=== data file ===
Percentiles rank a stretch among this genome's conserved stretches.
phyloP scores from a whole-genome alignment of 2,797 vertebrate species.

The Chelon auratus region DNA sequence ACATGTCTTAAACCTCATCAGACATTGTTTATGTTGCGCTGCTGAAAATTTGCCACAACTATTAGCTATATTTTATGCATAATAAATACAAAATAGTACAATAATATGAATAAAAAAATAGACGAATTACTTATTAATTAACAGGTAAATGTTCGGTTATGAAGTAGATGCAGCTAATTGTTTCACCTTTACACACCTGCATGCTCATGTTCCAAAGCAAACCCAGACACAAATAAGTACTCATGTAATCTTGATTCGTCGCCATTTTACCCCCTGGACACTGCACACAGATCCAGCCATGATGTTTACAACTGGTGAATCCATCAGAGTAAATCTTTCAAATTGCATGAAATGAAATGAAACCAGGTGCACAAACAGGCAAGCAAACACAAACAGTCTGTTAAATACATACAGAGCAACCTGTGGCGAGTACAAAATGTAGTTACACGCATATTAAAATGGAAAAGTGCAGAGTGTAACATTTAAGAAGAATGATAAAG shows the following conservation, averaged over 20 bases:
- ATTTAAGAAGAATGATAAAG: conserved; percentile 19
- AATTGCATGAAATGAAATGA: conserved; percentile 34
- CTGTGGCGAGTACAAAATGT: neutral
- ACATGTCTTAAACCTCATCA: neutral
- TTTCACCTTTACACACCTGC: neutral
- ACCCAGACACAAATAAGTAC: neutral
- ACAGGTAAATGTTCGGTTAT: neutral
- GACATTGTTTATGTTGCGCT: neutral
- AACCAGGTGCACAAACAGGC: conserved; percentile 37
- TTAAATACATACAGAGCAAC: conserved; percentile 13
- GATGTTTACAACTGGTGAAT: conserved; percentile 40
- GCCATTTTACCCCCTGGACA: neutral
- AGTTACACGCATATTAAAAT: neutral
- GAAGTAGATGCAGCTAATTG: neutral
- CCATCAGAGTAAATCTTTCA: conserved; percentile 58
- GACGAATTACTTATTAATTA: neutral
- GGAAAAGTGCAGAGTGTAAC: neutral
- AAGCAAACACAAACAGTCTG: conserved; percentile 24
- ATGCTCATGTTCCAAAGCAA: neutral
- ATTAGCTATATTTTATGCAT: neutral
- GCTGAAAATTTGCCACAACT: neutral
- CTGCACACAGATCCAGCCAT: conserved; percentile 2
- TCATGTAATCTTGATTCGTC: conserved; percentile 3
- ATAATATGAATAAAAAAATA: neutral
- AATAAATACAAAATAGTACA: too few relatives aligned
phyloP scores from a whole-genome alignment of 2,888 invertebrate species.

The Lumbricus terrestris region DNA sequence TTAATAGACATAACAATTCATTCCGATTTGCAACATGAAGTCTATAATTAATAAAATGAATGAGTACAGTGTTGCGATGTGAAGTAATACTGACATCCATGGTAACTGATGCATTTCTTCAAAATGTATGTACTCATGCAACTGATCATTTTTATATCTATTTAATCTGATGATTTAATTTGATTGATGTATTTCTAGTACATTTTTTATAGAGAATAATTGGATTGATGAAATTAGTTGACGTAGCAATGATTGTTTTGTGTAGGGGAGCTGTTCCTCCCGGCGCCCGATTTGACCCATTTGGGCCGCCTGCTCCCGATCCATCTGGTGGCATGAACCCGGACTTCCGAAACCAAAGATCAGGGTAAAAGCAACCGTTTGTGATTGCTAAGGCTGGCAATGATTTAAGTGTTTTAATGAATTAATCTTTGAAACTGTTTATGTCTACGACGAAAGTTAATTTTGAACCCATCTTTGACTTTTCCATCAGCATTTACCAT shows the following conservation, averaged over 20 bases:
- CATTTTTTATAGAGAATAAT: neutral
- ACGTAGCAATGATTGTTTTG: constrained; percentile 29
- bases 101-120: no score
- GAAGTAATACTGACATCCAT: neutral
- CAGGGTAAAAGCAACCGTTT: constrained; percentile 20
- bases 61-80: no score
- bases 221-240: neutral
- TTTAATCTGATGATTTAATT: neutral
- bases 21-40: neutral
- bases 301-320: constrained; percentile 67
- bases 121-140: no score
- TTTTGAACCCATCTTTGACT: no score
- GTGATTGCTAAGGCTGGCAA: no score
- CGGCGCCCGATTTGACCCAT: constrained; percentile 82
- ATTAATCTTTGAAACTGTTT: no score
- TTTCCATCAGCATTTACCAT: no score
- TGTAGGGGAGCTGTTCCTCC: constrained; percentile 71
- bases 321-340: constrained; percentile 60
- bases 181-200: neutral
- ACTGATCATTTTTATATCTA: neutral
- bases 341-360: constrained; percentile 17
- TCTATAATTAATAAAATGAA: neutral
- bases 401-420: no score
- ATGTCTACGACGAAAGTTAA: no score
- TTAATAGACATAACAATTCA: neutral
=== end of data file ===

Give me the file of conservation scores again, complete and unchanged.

Percentiles rank a stretch among this genome's conserved stretches.
phyloP scores from a whole-genome alignment of 2,797 vertebrate species.

The Chelon auratus region DNA sequence ACATGTCTTAAACCTCATCAGACATTGTTTATGTTGCGCTGCTGAAAATTTGCCACAACTATTAGCTATATTTTATGCATAATAAATACAAAATAGTACAATAATATGAATAAAAAAATAGACGAATTACTTATTAATTAACAGGTAAATGTTCGGTTATGAAGTAGATGCAGCTAATTGTTTCACCTTTACACACCTGCATGCTCATGTTCCAAAGCAAACCCAGACACAAATAAGTACTCATGTAATCTTGATTCGTCGCCATTTTACCCCCTGGACACTGCACACAGATCCAGCCATGATGTTTACAACTGGTGAATCCATCAGAGTAAATCTTTCAAATTGCATGAAATGAAATGAAACCAGGTGCACAAACAGGCAAGCAAACACAAACAGTCTGTTAAATACATACAGAGCAACCTGTGGCGAGTACAAAATGTAGTTACACGCATATTAAAATGGAAAAGTGCAGAGTGTAACATTTAAGAAGAATGATAAAG shows the following conservation, averaged over 20 bases:
- ATTTAAGAAGAATGATAAAG: conserved; percentile 19
- AATTGCATGAAATGAAATGA: conserved; percentile 34
- CTGTGGCGAGTACAAAATGT: neutral
- ACATGTCTTAAACCTCATCA: neutral
- TTTCACCTTTACACACCTGC: neutral
- ACCCAGACACAAATAAGTAC: neutral
- ACAGGTAAATGTTCGGTTAT: neutral
- GACATTGTTTATGTTGCGCT: neutral
- AACCAGGTGCACAAACAGGC: conserved; percentile 37
- TTAAATACATACAGAGCAAC: conserved; percentile 13
- GATGTTTACAACTGGTGAAT: conserved; percentile 40
- GCCATTTTACCCCCTGGACA: neutral
- AGTTACACGCATATTAAAAT: neutral
- GAAGTAGATGCAGCTAATTG: neutral
- CCATCAGAGTAAATCTTTCA: conserved; percentile 58
- GACGAATTACTTATTAATTA: neutral
- GGAAAAGTGCAGAGTGTAAC: neutral
- AAGCAAACACAAACAGTCTG: conserved; percentile 24
- ATGCTCATGTTCCAAAGCAA: neutral
- ATTAGCTATATTTTATGCAT: neutral
- GCTGAAAATTTGCCACAACT: neutral
- CTGCACACAGATCCAGCCAT: conserved; percentile 2
- TCATGTAATCTTGATTCGTC: conserved; percentile 3
- ATAATATGAATAAAAAAATA: neutral
- AATAAATACAAAATAGTACA: too few relatives aligned
phyloP scores from a whole-genome alignment of 2,888 invertebrate species.

The Lumbricus terrestris region DNA sequence TTAATAGACATAACAATTCATTCCGATTTGCAACATGAAGTCTATAATTAATAAAATGAATGAGTACAGTGTTGCGATGTGAAGTAATACTGACATCCATGGTAACTGATGCATTTCTTCAAAATGTATGTACTCATGCAACTGATCATTTTTATATCTATTTAATCTGATGATTTAATTTGATTGATGTATTTCTAGTACATTTTTTATAGAGAATAATTGGATTGATGAAATTAGTTGACGTAGCAATGATTGTTTTGTGTAGGGGAGCTGTTCCTCCCGGCGCCCGATTTGACCCATTTGGGCCGCCTGCTCCCGATCCATCTGGTGGCATGAACCCGGACTTCCGAAACCAAAGATCAGGGTAAAAGCAACCGTTTGTGATTGCTAAGGCTGGCAATGATTTAAGTGTTTTAATGAATTAATCTTTGAAACTGTTTATGTCTACGACGAAAGTTAATTTTGAACCCATCTTTGACTTTTCCATCAGCATTTACCAT shows the following conservation, averaged over 20 bases:
- CATTTTTTATAGAGAATAAT: neutral
- ACGTAGCAATGATTGTTTTG: constrained; percentile 29
- bases 101-120: no score
- GAAGTAATACTGACATCCAT: neutral
- CAGGGTAAAAGCAACCGTTT: constrained; percentile 20
- bases 61-80: no score
- bases 221-240: neutral
- TTTAATCTGATGATTTAATT: neutral
- bases 21-40: neutral
- bases 301-320: constrained; percentile 67
- bases 121-140: no score
- TTTTGAACCCATCTTTGACT: no score
- GTGATTGCTAAGGCTGGCAA: no score
- CGGCGCCCGATTTGACCCAT: constrained; percentile 82
- ATTAATCTTTGAAACTGTTT: no score
- TTTCCATCAGCATTTACCAT: no score
- TGTAGGGGAGCTGTTCCTCC: constrained; percentile 71
- bases 321-340: constrained; percentile 60
- bases 181-200: neutral
- ACTGATCATTTTTATATCTA: neutral
- bases 341-360: constrained; percentile 17
- TCTATAATTAATAAAATGAA: neutral
- bases 401-420: no score
- ATGTCTACGACGAAAGTTAA: no score
- TTAATAGACATAACAATTCA: neutral